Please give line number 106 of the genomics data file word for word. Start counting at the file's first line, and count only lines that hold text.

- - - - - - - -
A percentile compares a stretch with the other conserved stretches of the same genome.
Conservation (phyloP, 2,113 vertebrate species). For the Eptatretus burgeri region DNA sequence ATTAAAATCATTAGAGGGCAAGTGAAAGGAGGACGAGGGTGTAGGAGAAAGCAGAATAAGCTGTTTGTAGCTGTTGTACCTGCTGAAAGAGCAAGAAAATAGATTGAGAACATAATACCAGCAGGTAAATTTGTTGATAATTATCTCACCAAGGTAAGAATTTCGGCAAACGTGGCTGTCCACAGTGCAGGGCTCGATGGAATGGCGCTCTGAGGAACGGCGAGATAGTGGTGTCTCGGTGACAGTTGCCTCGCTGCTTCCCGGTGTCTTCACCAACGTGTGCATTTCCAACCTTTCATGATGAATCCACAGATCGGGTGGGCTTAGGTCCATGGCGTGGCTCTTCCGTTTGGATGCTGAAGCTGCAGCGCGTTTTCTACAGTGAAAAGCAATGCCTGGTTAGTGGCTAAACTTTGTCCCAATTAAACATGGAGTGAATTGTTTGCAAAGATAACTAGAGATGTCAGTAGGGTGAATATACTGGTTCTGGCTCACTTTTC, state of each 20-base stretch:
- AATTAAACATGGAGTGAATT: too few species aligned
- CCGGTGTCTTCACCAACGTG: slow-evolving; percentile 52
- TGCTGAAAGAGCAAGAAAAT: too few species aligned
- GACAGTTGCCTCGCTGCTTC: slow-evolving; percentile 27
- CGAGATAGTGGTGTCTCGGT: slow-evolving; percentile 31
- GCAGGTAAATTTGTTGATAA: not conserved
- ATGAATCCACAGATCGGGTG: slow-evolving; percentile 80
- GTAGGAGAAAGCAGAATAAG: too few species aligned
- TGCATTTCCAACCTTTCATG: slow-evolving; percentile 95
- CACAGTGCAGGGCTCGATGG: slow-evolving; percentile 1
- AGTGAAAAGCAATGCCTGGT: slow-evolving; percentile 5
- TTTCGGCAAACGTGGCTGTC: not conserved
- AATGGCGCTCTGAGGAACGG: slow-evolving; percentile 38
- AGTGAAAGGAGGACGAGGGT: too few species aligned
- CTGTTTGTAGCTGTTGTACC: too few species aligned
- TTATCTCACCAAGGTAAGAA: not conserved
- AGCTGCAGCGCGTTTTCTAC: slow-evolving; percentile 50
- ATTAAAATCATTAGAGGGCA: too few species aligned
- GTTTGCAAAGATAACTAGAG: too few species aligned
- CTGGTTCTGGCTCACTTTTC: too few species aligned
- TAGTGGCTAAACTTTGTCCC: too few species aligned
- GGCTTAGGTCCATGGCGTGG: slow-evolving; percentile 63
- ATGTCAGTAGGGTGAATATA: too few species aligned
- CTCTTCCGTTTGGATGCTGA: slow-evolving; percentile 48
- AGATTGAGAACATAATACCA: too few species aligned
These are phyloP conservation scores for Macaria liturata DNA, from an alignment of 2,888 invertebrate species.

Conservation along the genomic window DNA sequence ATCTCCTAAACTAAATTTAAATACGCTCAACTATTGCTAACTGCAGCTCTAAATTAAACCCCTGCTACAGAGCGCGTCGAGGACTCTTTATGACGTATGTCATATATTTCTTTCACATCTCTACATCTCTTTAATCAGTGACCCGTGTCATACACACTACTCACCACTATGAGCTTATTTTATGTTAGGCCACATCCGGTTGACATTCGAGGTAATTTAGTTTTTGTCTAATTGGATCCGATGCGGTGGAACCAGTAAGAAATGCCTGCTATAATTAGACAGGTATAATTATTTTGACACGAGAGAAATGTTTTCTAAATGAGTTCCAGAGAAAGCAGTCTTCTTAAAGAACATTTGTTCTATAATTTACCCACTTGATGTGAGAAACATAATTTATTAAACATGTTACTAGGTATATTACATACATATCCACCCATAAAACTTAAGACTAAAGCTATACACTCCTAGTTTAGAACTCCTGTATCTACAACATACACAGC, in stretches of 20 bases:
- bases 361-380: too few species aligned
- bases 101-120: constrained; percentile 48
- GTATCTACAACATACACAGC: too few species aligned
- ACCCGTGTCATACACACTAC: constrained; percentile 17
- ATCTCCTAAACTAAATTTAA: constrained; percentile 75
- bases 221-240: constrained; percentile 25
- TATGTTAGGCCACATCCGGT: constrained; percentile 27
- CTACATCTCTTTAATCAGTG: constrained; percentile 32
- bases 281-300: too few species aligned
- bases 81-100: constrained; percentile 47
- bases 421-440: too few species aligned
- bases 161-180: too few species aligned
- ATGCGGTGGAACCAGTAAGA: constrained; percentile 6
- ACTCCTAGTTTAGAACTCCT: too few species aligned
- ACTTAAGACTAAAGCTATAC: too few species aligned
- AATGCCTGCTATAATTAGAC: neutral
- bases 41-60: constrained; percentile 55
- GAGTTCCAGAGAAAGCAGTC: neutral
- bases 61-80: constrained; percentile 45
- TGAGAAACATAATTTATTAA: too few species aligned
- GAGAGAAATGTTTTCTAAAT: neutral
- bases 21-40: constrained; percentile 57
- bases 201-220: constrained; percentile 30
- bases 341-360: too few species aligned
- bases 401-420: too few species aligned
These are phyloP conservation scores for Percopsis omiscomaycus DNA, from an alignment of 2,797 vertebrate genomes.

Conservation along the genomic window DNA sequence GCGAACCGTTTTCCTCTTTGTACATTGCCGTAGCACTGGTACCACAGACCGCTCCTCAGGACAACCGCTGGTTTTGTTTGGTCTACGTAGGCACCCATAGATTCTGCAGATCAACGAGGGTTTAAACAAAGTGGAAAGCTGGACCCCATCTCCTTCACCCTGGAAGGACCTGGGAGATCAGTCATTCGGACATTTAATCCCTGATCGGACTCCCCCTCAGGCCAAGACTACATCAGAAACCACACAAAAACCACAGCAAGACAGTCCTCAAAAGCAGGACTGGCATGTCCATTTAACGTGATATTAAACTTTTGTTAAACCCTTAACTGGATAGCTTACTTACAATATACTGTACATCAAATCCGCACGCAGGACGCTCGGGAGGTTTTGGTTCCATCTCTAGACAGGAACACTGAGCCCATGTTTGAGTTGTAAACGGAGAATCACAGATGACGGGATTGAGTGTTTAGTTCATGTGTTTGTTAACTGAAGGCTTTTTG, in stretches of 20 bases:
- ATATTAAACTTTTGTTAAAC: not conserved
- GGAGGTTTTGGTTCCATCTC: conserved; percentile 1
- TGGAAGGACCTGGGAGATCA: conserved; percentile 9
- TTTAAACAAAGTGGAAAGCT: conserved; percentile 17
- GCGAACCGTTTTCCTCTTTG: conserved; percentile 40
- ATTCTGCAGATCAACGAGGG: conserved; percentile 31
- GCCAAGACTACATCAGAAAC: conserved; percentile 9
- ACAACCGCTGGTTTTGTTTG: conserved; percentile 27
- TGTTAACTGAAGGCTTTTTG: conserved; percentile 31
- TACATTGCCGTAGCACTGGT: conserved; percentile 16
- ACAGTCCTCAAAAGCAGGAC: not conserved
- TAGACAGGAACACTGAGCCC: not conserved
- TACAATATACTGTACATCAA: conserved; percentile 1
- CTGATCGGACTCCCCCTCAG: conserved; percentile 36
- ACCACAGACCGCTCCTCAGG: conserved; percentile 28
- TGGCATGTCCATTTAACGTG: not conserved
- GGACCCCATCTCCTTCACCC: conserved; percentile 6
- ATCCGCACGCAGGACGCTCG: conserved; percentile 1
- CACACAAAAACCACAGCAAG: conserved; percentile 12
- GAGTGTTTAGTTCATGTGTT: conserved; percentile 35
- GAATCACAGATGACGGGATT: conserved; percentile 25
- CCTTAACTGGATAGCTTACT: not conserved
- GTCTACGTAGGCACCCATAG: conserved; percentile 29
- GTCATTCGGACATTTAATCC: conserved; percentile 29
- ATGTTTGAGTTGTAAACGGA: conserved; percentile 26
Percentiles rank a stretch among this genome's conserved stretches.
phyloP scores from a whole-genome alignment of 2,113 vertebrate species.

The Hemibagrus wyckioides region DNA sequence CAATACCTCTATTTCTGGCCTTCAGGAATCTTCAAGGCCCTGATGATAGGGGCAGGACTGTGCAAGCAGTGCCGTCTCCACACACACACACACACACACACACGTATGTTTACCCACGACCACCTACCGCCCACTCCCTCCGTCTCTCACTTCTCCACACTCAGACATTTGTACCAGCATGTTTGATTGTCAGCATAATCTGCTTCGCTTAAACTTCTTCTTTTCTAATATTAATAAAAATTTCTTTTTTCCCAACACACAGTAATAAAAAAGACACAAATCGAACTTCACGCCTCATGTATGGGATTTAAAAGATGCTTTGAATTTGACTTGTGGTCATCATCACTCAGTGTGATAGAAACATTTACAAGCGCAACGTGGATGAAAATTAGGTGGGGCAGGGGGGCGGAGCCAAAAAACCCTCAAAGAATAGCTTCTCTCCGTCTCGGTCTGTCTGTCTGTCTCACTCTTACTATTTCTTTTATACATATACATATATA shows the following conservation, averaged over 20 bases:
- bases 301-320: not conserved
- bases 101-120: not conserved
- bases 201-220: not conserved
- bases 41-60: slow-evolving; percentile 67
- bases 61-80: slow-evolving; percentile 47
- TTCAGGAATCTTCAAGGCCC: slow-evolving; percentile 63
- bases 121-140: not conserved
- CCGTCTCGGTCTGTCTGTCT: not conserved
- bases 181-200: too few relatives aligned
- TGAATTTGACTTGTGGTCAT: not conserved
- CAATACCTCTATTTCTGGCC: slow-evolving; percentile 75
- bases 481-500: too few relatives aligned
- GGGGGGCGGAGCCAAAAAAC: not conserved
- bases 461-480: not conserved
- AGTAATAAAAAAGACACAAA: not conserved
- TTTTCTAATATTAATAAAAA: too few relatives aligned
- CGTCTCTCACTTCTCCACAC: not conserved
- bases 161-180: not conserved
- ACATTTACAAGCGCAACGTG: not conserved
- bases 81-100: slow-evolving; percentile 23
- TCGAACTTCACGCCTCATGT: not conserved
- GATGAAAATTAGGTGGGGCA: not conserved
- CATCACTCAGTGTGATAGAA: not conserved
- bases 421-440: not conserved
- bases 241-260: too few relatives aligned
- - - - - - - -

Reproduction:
- GATGAAAATTAGGTGGGGCA: not conserved